• Post Reply Bookmark Topic Watch Topic
  • New Topic
permaculture forums growies critters building homesteading energy monies kitchen purity ungarbage community wilderness fiber arts art permaculture artisans regional education skip experiences global resources cider press projects digital market permies.com pie forums private forums all forums
this forum made possible by our volunteer staff, including ...
master stewards:
  • Anne Miller
  • Pearl Sutton
  • r ranson
  • paul wheaton
stewards:
  • Leigh Tate
  • jordan barton
  • Greg Martin
master gardeners:
  • Carla Burke
  • John F Dean
  • Jay Angler
  • Nancy Reading
gardeners:
  • Beau Davidson
  • thomas rubino
  • L. Johnson

DIY ebike build using an older mountain bike. Bafang BBS02 750w 48v mid-drive.

 
Posts: 613
Location: St. George, UT. Zone 8a Dry/arid. 8" of rain in a good year.
179
trees bike greening the desert
  • Likes 4
  • Mark post as helpful
  • send pies
    Number of slices to send:
    Optional 'thank-you' note:
  • Quote
  • Report post to moderator
I had some visitors, we rented e-bikes (rad brand), went about 30 miles, climbed six miles up a really steep climb to start then most of the rest was downhill or levelish, and now I really want one.

Did some research, was thinking hub drive to begin with (where the stock wheel is replaced with a motor driven wheel), but then realized I'd be much happier with a mid drive (which is mounted in the middle of the bike and utilizes the existing gears/chain).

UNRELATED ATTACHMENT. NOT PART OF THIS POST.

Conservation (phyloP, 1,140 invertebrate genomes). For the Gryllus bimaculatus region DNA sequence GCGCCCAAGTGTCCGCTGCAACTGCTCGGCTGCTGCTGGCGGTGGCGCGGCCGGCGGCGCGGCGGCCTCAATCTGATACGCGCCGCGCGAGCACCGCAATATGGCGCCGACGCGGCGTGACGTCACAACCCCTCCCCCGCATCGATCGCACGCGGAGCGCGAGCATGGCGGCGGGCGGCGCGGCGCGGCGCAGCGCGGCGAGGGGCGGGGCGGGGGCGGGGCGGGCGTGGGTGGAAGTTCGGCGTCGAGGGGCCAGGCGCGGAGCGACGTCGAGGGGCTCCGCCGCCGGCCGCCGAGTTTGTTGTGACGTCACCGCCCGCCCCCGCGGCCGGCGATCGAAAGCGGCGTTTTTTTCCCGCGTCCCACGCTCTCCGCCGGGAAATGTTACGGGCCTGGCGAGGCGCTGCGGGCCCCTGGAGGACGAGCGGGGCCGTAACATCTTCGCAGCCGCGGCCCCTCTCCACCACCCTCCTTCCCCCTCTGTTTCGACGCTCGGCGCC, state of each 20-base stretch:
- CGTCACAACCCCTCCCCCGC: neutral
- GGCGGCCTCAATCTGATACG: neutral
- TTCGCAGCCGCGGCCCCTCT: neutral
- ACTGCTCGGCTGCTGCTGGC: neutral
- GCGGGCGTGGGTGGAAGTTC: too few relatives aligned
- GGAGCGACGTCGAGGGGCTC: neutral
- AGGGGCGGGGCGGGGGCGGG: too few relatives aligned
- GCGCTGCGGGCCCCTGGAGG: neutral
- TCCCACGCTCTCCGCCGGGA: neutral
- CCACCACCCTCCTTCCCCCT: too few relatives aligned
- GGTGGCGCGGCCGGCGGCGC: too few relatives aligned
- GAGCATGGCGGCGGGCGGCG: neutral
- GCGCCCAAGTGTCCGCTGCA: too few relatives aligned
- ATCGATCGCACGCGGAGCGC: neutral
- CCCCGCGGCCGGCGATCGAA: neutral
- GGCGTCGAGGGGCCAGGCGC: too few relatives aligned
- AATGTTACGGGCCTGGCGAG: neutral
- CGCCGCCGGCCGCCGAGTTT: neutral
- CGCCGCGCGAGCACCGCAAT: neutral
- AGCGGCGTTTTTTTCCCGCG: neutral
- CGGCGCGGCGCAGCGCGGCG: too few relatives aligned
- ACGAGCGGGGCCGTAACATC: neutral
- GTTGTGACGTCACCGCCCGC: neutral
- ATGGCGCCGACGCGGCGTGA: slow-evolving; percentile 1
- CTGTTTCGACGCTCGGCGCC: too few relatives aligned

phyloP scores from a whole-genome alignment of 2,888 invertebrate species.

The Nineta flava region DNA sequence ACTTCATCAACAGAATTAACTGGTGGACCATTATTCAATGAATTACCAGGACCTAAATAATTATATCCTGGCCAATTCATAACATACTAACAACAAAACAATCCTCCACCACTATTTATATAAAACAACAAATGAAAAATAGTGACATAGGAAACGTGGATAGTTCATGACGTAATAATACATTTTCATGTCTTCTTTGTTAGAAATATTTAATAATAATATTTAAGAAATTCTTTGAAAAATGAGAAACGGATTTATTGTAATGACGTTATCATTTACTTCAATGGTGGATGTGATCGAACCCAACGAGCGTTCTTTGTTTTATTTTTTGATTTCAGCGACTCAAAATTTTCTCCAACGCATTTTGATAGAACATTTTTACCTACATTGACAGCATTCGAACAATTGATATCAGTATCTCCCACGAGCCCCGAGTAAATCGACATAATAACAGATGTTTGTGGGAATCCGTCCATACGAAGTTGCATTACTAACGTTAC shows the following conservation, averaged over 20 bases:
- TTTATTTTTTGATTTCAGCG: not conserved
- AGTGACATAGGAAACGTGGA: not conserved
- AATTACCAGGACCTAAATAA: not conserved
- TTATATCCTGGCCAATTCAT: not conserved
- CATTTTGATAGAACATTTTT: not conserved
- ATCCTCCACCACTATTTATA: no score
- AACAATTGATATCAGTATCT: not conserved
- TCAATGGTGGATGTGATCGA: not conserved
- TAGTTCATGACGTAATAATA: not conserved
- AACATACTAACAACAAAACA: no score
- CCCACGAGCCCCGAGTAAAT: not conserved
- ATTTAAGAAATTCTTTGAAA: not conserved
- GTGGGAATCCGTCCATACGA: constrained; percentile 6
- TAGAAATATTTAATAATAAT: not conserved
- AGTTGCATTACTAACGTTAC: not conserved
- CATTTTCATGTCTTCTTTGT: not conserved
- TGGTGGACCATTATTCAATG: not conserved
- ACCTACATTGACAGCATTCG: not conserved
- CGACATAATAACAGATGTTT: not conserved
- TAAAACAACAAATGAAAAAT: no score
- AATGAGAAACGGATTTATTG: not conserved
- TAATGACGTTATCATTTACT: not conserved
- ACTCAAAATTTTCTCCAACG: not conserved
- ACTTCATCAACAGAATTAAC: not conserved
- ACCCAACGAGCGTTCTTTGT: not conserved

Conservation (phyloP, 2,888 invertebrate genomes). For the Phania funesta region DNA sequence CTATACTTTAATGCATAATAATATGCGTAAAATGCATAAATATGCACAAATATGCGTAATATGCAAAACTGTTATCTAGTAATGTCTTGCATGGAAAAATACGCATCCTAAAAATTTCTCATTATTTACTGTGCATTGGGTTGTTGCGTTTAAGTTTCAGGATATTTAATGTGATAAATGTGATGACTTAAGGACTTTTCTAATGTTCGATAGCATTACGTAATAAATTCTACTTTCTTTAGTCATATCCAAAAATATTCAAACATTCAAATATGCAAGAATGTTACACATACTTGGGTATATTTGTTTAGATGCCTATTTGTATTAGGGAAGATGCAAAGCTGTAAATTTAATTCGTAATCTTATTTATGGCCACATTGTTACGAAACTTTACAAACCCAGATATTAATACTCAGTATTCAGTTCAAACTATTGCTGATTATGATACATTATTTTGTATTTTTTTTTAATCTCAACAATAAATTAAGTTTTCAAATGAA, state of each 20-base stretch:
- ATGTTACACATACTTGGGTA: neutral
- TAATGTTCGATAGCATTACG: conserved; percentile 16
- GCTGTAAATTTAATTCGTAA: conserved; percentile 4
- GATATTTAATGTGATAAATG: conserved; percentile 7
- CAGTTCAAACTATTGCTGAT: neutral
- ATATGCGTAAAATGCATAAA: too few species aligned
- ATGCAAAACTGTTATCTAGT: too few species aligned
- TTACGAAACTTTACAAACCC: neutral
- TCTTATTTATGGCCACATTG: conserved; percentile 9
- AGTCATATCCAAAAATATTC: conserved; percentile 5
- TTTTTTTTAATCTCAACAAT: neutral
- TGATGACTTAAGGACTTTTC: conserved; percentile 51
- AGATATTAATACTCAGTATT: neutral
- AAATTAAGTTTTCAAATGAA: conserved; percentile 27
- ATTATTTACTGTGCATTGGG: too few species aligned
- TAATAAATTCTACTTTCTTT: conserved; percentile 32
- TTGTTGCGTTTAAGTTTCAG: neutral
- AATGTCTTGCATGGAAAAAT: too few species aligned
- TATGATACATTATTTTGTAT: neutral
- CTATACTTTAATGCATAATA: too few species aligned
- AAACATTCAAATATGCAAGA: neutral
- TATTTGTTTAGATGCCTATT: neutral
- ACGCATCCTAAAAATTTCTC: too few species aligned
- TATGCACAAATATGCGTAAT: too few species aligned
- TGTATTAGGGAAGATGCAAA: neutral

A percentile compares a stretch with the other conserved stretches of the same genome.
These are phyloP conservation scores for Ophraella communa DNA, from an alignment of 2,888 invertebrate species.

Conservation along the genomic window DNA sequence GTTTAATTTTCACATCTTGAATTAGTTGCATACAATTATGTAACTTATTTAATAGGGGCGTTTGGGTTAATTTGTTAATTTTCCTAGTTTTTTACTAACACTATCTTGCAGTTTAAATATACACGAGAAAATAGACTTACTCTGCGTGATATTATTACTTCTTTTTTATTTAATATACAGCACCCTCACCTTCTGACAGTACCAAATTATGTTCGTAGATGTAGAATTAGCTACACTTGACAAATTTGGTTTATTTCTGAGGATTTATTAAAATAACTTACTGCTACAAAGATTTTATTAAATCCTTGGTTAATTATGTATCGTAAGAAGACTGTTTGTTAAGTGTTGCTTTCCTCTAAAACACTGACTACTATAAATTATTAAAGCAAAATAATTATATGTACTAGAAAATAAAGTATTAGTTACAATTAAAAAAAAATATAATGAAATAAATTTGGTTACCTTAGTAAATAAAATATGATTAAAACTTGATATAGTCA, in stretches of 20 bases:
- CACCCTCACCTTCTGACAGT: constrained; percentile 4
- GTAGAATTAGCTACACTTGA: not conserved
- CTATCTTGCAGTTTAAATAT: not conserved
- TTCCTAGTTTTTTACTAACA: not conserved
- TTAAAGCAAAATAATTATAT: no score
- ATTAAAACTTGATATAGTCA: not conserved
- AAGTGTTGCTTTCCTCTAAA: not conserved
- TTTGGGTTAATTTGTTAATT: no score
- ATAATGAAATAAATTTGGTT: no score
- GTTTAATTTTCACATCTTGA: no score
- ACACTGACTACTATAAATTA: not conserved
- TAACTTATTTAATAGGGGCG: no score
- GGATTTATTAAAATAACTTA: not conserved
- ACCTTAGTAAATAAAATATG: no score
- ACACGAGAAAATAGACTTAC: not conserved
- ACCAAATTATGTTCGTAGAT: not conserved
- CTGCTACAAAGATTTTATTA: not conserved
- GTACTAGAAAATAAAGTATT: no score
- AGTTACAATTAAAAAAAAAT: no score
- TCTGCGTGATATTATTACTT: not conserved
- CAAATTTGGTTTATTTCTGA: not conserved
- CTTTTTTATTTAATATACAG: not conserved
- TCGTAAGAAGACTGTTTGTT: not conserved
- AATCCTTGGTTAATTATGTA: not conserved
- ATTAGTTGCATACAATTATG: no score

I like simple, I don't like relying on moving parts, so hub drive really makes a lot of sense in that regard.
Logically, mid drive makes more sense since it's able to use gearing.  I don't like that it depends on the chain and sprockets, but the performance over hub drive seems to be worth it.  
I've ridden mountain bikes for thirty years.  Replacing chains, sprockets/cogs, pretty much anything is no big deal.  I've never taken a bike to a shop/mechanic.  It's all pretty simple.

The bafang mid drive motors seem to get good reviews.  I considered a higher wattage motor but decided the 750w would be good enough.  I'm hoping for over 30mph top speed on the level, and hopefully 50 mile range (level ground, little to no pedaling with the battery I'm getting).  The battery is going to be a 52v, 40amp, 20 amp hour rated.     ​